The activity of marketing of agricultural produce of its members, referred to in section 80P(2)(a)(iii) , must be confined to the direct produce from agriculture and not to anything manufactured or processed out of it. A plain reading of the section shows that the idea and intention behind the provision was to encourage basic-level societies engaged in cottage industries in marketing the agricultural produce of their members and those engaged in purchasing and supplying agricultural implements, seeds, etc., to their members and so on. The words agricultural produce of its members’ must be understood consistent with this object. If they are not so understood, even a co-operative society comprising traders dealing in agricultural produce would become entitled to the exemption which could never have been the intention of the Parliament. Agricultural produce produced by the agriculturists can legitimately be called agricultural produce in their hand but in the hands of traders, it would not be appropriate to call it an agricultural commodity and it would not be their agricultural produce.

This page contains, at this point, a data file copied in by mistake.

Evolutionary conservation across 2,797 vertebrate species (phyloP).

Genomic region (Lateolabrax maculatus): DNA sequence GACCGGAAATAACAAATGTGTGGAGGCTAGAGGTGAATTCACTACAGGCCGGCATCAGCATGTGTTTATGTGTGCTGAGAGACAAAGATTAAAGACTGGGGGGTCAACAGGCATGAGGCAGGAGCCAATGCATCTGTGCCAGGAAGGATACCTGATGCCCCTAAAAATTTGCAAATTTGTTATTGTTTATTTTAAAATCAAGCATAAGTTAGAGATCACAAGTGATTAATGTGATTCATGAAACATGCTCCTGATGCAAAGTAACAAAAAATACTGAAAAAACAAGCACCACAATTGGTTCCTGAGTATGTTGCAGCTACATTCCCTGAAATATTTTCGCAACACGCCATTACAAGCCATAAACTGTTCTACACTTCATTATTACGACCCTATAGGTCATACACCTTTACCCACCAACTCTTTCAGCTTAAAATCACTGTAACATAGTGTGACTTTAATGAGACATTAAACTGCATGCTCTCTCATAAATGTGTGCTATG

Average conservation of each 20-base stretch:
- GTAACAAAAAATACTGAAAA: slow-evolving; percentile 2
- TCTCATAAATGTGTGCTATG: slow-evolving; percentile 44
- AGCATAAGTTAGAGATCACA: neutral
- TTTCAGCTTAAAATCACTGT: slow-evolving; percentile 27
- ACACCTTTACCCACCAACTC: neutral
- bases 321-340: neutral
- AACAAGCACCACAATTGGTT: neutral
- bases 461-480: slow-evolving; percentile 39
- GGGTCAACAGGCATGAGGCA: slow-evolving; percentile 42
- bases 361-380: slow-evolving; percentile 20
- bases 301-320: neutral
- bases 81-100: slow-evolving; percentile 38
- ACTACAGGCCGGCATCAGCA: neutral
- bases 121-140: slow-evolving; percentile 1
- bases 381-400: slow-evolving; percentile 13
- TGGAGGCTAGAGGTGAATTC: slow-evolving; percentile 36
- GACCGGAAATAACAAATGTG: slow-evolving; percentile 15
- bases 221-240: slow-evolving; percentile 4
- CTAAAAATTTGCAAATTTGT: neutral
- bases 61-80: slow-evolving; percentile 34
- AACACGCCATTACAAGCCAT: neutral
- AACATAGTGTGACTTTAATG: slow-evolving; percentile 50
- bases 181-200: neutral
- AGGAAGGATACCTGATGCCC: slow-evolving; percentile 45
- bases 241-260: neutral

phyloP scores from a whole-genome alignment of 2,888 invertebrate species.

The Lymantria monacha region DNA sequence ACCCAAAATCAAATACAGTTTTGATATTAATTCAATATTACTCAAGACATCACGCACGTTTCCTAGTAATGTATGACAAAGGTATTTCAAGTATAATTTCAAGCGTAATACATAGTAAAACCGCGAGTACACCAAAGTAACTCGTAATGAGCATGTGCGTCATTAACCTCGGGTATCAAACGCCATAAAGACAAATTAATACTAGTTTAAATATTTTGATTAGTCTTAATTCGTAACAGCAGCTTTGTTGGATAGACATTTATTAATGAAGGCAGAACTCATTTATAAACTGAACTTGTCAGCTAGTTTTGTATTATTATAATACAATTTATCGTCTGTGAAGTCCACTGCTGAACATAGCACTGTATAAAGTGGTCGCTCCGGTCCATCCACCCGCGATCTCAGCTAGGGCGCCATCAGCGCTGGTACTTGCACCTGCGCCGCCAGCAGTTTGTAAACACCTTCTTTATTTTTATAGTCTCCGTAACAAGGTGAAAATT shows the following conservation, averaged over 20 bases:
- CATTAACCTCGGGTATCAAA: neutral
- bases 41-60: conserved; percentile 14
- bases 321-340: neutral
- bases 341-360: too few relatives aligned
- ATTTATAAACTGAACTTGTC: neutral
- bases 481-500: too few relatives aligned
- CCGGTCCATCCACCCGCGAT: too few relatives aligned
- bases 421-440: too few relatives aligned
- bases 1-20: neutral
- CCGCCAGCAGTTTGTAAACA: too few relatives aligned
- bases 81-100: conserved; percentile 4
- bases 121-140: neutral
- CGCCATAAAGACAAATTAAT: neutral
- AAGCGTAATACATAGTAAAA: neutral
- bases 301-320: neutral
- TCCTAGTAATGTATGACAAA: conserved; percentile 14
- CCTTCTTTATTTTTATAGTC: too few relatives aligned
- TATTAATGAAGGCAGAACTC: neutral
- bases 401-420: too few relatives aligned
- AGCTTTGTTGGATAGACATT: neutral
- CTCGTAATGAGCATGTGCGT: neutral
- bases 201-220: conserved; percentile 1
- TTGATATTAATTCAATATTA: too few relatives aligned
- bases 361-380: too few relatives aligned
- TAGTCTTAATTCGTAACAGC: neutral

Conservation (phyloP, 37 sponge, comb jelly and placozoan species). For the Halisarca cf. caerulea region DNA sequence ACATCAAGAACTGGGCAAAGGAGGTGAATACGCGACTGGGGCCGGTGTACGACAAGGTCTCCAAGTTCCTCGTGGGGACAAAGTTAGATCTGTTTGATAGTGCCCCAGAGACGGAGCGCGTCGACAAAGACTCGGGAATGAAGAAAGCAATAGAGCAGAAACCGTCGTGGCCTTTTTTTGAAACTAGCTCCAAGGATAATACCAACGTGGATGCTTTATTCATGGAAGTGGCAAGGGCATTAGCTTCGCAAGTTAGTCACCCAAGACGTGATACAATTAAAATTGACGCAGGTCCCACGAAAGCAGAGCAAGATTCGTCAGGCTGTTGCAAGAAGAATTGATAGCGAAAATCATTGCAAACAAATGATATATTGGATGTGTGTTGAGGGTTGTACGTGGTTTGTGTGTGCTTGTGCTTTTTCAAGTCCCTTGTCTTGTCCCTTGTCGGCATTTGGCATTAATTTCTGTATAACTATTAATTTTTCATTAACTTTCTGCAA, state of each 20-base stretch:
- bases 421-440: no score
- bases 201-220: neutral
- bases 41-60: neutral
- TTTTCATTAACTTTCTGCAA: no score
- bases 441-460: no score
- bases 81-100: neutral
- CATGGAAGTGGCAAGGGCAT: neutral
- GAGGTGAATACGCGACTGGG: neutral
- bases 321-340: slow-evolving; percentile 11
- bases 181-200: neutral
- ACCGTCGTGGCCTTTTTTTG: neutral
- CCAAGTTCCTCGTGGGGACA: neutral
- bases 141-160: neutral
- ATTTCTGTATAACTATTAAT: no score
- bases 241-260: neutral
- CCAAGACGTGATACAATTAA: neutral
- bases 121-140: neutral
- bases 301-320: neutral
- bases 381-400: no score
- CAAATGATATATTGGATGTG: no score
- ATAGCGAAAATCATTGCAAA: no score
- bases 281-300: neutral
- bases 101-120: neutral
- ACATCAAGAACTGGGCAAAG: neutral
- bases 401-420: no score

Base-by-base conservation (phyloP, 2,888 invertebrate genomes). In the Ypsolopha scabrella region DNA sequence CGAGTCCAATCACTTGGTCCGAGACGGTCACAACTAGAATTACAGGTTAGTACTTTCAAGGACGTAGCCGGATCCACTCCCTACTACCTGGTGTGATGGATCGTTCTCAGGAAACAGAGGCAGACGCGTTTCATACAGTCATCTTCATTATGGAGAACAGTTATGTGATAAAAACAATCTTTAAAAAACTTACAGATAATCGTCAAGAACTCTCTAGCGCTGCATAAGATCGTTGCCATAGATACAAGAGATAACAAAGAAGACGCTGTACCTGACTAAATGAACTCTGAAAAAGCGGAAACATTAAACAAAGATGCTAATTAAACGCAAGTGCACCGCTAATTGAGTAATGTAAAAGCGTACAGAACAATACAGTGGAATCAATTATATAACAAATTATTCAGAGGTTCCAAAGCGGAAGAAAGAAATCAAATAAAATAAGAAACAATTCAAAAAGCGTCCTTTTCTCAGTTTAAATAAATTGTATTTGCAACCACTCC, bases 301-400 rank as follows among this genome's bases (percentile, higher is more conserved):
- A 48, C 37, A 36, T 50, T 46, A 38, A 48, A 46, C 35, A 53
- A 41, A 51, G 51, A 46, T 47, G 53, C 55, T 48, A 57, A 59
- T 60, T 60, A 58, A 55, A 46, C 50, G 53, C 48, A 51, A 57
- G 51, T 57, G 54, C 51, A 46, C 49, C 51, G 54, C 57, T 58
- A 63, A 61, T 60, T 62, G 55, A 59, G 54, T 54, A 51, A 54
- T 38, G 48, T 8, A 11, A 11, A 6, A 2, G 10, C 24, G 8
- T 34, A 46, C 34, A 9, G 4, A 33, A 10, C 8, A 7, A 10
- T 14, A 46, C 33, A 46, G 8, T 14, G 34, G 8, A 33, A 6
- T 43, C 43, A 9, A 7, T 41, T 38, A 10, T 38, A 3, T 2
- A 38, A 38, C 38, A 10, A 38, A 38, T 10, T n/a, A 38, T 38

13.The following Judgment requires reconsideration :

(a)    Whether a co-operative sugar mill engaged in manufacture and marketing of sugar products from sugarcane supplied by its members would be eligible for deduction under section 80(p)(2)(a)(iii) – Held, yes [2012] 21 taxmann.com 111 [(Punj. & Har. H.C.)].

(b)   Section 80P of the Income-tax Act, 1961 – Deductions – Income of co-operative societies – Assessment year 1995-96 – Whether a co-operative society, which manufactures and produces sugar  from sugarcane grown by its members with aid of power, shall be entitled to deduction under section 80P(2)(a)(iii)  – Held, yes[2009] 184 TAXMAN 165 (PUNJ. & HAR. H.C. )